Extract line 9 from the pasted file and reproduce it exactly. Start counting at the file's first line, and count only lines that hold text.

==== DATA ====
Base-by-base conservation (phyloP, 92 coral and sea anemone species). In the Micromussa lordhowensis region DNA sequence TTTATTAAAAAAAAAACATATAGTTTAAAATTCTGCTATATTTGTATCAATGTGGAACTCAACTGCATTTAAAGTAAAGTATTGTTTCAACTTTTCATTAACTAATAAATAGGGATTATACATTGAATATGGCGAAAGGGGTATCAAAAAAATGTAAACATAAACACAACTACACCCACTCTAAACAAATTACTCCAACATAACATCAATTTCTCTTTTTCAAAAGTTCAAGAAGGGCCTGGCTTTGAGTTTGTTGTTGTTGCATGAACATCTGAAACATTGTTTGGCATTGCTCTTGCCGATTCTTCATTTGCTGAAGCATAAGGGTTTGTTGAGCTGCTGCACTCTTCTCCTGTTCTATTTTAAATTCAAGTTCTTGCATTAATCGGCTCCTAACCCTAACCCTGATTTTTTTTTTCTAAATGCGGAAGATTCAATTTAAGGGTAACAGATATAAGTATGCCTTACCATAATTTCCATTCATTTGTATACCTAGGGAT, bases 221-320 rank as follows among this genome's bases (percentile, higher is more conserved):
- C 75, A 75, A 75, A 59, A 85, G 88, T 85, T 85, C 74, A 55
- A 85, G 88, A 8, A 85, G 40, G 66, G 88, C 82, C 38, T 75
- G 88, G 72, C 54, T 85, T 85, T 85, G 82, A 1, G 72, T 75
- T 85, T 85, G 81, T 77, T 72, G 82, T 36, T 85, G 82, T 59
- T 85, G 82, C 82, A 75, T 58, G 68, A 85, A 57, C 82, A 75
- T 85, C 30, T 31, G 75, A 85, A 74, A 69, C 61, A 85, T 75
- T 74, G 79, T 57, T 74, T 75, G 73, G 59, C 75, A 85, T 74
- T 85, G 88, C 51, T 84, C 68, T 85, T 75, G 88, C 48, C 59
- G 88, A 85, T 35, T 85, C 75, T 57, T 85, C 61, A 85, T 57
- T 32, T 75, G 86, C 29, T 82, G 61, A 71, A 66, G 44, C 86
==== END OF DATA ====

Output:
- T 85, G 88, C 51, T 84, C 68, T 85, T 75, G 88, C 48, C 59